The case was tried by Rick Friedman with co-counsel Michael Haddad and Julia Sherwin of Oakland, CA.
MKB Constructors, a public works contractor involved in school construction, obtained a "Builder's Risk" policy from American Zurich Insurance Company that included an “earth movement endorsement,” covering damage caused by “earth sinking.” While only 2 inches of settling of the building pad was contemplated by prior geotech analysis, actual settling during construction of the pad was much greater, leading to increased construction costs. MKB then brought a claim under the policy. Zurich's initial investigation corroborated MKB's claim, but they did not tell that to MKB. Instead, Zurich looked for ways to unreasonably deny the claim. In their verdict, the jury found that Zurich was unreasonable and awarded $2.4 Million to MKB. This award included an $862,000 penalty against Zurich under Washington’s Insurance Fair Conduct Act (IFCA). This is believed to be the largest penalty ever levied against an insurance company under the IFCA statute. MKB is also entitled to an award for attorney fees, expert fees and costs as a further penalty for Zurich's misconduct.
Friedman | Rubin Trial Lawyers: Ken Friedman, Peter Mullenix and Richard Dykstra.
Experienced gravel mine operators purchased land from Port of Tacoma with an existing 20-year permit to mine gravel in Thurston County. Enviromental opponents of the mine gained control of county commission and placed numerous hurdles in the way of the mining operation. The commission arbitraily ordered additional environmental studies and hearings even though County's hearing examiner had already ruled that the gravel mining operation was complying with all rules applicable at the time the permit was issued. As a result of the delay, uncertainty and legal expenses, the mine failed and the property reverted to the seller, Port of Tacoma. After a four week trial, the jury awarded $4 Million for the gravel mining firm and $8 Million for the port authority against County. This was the largest land-use verdict in Washington history.
Friedman | Rubin Trial Lawyer: Don Bauermeister – Bremerton, WA
Co-counsel: Jed Powell – Seattle, WA; The Port was represented by co-counsel Pat Schneider and Steve Gillespie of Seattle.
Brad Gniffke was riding his motorcycle to the grocery store when he was cut off by a delivery truck which had pulled into the left turn lane before making a hard right turn. Brad was forced to stop short and he suffered a severe head injury when his head hit the pavement.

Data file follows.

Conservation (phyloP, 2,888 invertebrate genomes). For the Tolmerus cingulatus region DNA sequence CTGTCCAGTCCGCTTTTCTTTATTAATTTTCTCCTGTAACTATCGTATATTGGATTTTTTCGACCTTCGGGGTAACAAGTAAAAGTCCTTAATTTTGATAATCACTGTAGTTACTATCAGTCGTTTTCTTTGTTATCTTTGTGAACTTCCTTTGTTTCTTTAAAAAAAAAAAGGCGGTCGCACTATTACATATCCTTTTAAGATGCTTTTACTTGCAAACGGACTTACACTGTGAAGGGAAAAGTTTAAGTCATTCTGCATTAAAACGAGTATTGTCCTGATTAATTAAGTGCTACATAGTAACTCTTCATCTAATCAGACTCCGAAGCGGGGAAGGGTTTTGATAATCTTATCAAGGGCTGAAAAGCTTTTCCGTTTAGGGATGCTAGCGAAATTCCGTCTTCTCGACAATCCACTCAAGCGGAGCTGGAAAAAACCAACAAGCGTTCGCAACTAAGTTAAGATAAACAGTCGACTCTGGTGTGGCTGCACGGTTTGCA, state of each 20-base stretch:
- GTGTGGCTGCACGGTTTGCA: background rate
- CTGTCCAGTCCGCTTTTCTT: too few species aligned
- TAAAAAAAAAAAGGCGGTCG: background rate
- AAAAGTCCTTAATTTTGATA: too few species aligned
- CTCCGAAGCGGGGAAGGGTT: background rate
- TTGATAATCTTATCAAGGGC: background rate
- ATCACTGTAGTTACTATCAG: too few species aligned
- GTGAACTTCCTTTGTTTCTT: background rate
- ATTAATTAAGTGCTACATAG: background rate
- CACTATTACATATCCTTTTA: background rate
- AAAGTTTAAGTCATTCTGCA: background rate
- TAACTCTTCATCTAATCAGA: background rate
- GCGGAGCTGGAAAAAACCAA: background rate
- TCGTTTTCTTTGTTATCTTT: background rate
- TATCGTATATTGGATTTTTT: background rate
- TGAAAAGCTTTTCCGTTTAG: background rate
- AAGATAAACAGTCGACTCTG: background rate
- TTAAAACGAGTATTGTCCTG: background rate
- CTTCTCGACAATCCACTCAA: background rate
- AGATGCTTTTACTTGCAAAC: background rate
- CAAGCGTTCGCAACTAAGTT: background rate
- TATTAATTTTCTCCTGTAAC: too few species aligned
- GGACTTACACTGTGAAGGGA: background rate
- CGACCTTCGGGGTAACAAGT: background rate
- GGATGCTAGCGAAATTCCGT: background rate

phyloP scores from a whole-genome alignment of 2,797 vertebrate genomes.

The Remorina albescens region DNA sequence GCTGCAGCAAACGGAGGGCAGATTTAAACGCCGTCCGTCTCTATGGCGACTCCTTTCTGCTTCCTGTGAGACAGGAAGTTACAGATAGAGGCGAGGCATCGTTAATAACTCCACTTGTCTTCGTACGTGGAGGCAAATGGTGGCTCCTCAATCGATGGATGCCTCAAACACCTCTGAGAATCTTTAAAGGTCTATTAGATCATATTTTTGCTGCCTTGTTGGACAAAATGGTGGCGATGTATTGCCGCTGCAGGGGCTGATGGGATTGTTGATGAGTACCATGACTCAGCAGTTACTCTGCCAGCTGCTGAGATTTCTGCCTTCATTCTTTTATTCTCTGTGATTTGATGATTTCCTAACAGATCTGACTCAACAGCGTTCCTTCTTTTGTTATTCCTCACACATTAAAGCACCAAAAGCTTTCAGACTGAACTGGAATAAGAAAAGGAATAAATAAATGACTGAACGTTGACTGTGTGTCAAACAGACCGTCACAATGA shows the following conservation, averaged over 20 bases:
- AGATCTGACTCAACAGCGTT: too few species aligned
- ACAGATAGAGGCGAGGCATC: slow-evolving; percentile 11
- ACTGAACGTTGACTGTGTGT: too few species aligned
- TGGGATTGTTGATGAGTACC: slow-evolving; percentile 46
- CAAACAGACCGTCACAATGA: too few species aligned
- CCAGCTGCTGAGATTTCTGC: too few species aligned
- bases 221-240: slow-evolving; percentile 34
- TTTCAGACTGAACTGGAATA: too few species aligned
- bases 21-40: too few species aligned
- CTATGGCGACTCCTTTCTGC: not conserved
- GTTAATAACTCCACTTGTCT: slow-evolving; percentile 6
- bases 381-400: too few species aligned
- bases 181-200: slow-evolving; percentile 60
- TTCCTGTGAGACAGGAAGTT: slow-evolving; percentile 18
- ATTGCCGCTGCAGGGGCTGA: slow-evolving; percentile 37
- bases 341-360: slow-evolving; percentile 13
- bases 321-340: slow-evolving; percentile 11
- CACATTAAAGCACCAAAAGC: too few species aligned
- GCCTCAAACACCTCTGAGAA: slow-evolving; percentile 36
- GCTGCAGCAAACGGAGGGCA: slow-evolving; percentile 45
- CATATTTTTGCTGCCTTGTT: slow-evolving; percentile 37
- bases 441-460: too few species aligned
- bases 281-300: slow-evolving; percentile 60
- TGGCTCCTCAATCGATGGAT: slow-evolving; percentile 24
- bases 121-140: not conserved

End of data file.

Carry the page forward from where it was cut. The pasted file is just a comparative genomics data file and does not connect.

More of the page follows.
The case was a difficult one inasmuch as Brad did not collide with the truck and he was not wearing a helmet. In Minnesota, a motorcycle rider with a permit (rather than a license) is required to wear a helmet, and failure to wear a helmet can be considered by the jury in reducing its verdict. The truck driver disputed Brad's version of events and the defense attacked Brad's credibility relentlessly. Brad suffered from traumatic brain injury, but the defendant disputed its severity and claimed that it could have been avoided by wearing a helmet. Fortunately, there were upstanding witnesses to the accident, including a state trooper and local business owners who helped set the record straight. Lay witnesses provided strong support for Brad's damage claims and experts hired by Friedman | Rubin effectively blunted the no-helmet defense.
The jury determined Brad's damages as follows: $1.1M for past pain, disability and emotional distress, $450,000 for loss of earnings, $1.5M for future pain, disability and emotional distress, $800,000 for future lost earnings. The jury determined that Brad's wife Shirley suffered $230,000 damages for loss of consortium. The jury attributed 35% fault to Brad which may reduce the recovery by that percentage. Post trial motions for prejudgment interest and costs are expected.
Friedman | Rubin Trial Lawyers: Rick Friedman and Sean Gamble – Seattle, WA
Co-counsel: Ken White – Mankato, MN
Friedman | Rubin attorney, Peter Mullenix, recently spoke at the WSAJ Tort Law Seminar, at the Washington State Convention Center in Seattle. His topic, Unraveling the da Vinci Code – Litigating Robotically-Assisted Surgery Claims is one that Friedman | Rubin knows well. Here is a summary:
Intuitive Surgical, Inc.’s da Vinci robot is a four-armed, remote controlled surgery system used to perform laparoscopic surgery. It is one of the most rapidly adopted medical technologies in history. Though the robot was not even cleared for use until 2000, more than 450,000 da Vinci procedures were performed in 2012, including 80 percent of U.S. prostatectomies. This growth has been driven by a hyper-aggressive marketing style that involves the setting of surgical quotas for individual surgeons by the manufacturer and direct-to-patient advertising. Though the robots can cost upwards of $2 million, they are being purchased nationwide by even the smallest hospitals. In fact, as of December 2012, there were da Vinci Systems installed in 2,025 hospitals. The hospitals, many of which are already struggling financially, use ISI-provided marketing materials in hopes of attracting new patients. Many hospitals also turn to ISI for aid in setting doctor credentialing criteria, which ISI’s representatives work to keep artificially low, endangering patients.
The primary danger is that the surgeons using the robot have inadequate training and inadequate volume to maintain their skills even after learning to perform the surgery. The medical literature is fairly uniform in showing (a) no overall benefit to use of the robot over traditional open or laparoscopic techniques, and (b) actual detriment to patients during the surgeon’s daunting initial learning curve. Recently, new concerns have arisen concerning a mechanical defect that leads to unintended (and often unobserved) burns of organ tissue.